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‘True Detective’ 1.02 Recap: “In the End, It’s for the Good of the Family”

Episode 2 of TV’s best new series manages to give viewers a little more insight into the occult-like killing of Dora Lange, and a whole lot of additional information about Martin Hart and Rust Cohle, the two Louisiana detectives investigating the murder.

Entitled ‘Seeing Things’, Episode 2 begins with Martin and Rust notifying Dora’s mother about her daughter’s death. During the conversation, the mother reveals that Dora’s father is dead, but while he was alive, he refused to bathe her. Martin also notices a framed photograph of looks to be either members of the Klu Klux Klan on horseback or some other type of hooded religious group. The detectives then track down one of Dora’s friends, who tells them that Dora always seemed like she was high or “loopy,” but that she also recently found a church to attend.

During one of their drives in the car, Rust finally tells Martin about his failed marriage and that his daughter was killed in a “car accident.” Later in the episode, as part of Rust’s questioning by detectives in 2012, we learn a lot more about his background and what happened. His daughter was riding her tricycle and got hit by a car. She was in a coma for a while, but died not long afterward. The event destroyed Rust’s marriage to his wife, who we learn was named Claire. At that point, Rust asked to be transferred from the Robbery division to Narcotics, where he both developed an addiction and killed a junkie who was pumping his own daughter full of drugs. Instead of pressing charges against Rust, his division instead put him undercover, where he was responsible for killing three drug kingpins. The aftermath of his undercover work landed Rust in a psychiatric ward for four months. When he was given the option of retiring from the police with a psych pension, he instead asked for a transfer to the homicide division – which eventually led to him winding up in Louisiana working with Martin. We also learn that Rust’s drug addiction has resulted in hallucinations. He sees things from time to time, which explains why he thought he saw his daughter along the side of the road in the pilot episode.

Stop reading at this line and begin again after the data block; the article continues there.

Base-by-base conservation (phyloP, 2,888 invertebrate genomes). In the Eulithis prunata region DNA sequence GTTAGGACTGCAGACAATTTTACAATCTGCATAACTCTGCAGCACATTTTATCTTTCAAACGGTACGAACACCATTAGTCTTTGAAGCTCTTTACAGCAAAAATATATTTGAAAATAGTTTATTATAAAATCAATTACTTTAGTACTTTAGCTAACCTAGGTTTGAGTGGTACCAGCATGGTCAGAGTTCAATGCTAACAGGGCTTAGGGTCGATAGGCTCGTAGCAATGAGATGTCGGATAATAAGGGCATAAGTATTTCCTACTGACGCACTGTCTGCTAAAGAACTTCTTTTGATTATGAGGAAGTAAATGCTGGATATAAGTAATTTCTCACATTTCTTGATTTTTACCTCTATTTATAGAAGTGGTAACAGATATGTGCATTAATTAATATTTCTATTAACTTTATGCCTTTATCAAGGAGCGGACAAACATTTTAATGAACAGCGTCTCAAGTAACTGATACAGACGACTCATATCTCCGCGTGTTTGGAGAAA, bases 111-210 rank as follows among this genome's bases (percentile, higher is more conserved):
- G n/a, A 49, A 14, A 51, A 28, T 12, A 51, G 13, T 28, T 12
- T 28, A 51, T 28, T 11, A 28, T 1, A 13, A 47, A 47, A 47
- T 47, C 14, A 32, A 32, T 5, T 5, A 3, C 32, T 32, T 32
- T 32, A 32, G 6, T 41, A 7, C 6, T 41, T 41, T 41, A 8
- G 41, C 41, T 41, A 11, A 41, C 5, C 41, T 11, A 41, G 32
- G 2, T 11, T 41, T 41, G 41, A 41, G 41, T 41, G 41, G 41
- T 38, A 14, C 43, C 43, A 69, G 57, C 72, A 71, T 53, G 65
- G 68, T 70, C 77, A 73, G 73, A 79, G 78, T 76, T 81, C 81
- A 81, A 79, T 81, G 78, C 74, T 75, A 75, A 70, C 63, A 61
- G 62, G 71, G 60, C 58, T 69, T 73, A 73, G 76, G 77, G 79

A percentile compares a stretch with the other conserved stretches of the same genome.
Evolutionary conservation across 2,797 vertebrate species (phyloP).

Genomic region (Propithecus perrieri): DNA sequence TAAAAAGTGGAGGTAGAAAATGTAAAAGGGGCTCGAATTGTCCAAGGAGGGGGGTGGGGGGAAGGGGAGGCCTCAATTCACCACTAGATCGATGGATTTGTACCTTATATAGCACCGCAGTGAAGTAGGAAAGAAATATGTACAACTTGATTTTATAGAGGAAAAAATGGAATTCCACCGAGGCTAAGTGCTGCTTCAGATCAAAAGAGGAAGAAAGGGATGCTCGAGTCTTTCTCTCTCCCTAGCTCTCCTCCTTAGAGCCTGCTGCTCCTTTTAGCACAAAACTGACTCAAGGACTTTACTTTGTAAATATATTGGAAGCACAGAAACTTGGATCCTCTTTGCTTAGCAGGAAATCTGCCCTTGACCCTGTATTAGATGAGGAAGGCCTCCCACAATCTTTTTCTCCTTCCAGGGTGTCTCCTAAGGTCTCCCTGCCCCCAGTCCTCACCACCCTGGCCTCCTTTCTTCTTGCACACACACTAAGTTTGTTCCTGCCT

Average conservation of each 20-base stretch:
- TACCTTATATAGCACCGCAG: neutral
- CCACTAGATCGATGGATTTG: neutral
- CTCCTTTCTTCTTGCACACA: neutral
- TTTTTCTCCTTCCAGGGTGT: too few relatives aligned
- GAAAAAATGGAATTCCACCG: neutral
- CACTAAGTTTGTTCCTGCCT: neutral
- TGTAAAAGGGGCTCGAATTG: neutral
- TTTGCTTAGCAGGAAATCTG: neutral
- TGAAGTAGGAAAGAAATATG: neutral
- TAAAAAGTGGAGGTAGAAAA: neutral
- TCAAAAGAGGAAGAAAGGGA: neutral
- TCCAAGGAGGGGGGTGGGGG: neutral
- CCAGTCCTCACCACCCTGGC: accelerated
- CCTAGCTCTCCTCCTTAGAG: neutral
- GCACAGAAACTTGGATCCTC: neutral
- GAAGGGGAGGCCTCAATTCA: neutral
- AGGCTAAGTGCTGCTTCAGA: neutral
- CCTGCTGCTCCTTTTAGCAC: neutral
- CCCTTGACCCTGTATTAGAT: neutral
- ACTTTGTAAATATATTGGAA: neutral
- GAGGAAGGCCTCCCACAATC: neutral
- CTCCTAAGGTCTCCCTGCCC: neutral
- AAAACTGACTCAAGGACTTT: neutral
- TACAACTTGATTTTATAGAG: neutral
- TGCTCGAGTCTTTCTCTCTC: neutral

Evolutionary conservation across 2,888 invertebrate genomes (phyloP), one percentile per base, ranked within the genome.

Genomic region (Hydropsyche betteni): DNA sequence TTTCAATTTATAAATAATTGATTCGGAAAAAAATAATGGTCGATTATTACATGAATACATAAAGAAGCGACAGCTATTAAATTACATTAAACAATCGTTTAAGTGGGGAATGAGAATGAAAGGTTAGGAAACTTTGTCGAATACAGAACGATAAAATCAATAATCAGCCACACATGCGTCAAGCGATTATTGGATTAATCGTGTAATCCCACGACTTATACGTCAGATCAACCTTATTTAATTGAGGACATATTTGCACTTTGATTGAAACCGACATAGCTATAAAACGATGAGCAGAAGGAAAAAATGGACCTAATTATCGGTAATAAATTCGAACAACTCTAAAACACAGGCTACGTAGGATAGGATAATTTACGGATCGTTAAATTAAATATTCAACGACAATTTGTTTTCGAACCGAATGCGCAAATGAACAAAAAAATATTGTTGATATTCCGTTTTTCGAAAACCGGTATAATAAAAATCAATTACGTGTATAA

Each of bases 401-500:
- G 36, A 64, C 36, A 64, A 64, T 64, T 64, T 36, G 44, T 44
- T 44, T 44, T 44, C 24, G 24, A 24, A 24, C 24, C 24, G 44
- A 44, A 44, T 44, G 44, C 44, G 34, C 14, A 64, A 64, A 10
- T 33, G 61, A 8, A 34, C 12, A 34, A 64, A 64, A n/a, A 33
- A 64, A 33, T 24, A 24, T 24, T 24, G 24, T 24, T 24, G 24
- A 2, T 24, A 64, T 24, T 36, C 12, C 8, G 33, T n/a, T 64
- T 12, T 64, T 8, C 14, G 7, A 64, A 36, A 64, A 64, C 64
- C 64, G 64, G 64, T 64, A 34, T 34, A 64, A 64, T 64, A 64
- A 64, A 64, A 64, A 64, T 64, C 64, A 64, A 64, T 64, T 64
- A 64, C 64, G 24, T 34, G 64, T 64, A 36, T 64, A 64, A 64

Back in 1995, Martin goes to see his girlfriend, Lisa, who participates in some light bondage play – handcuffing Martin to her couch during their lovemaking session. Afterwards, Martin tells Lisa that he doesn’t want her going out because there’s a killer on the loose, but she tells Martin that she still needs to find a man who can provide a future for her, and that he can’t because he’s already married. When Martin returns to the precinct, Rust says that he can smell a woman on him. This ticks off Martin and we start to see a very dark side to him. He tells Rust never to talk about his wife like that, but Rust implies that he knows Martin is seeing someone else.